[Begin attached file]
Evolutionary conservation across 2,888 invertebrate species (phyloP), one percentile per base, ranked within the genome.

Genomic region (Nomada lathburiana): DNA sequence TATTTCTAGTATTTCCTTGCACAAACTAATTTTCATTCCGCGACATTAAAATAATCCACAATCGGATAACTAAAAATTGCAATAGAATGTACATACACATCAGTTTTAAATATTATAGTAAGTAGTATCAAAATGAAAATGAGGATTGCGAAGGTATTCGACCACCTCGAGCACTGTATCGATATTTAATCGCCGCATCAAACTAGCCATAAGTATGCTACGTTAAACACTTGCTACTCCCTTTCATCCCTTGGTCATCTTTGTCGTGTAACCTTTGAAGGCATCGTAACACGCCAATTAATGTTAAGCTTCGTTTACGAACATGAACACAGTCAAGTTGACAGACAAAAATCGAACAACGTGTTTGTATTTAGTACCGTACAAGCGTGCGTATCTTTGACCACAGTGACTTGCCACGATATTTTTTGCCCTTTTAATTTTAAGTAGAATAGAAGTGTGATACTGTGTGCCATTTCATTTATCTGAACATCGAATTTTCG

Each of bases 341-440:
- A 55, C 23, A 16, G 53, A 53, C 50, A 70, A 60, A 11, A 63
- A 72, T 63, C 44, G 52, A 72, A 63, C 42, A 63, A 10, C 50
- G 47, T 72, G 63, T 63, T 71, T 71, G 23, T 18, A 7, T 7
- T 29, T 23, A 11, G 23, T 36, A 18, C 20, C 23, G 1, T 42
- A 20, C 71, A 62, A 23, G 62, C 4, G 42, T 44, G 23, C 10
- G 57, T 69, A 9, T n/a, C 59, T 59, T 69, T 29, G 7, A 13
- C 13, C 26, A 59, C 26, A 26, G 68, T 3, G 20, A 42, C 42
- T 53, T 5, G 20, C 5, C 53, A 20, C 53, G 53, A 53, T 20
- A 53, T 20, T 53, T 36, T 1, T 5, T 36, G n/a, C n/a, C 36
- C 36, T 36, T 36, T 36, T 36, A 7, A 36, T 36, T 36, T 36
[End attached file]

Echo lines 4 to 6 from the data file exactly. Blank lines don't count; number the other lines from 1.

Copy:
- A 55, C 23, A 16, G 53, A 53, C 50, A 70, A 60, A 11, A 63
- A 72, T 63, C 44, G 52, A 72, A 63, C 42, A 63, A 10, C 50
- G 47, T 72, G 63, T 63, T 71, T 71, G 23, T 18, A 7, T 7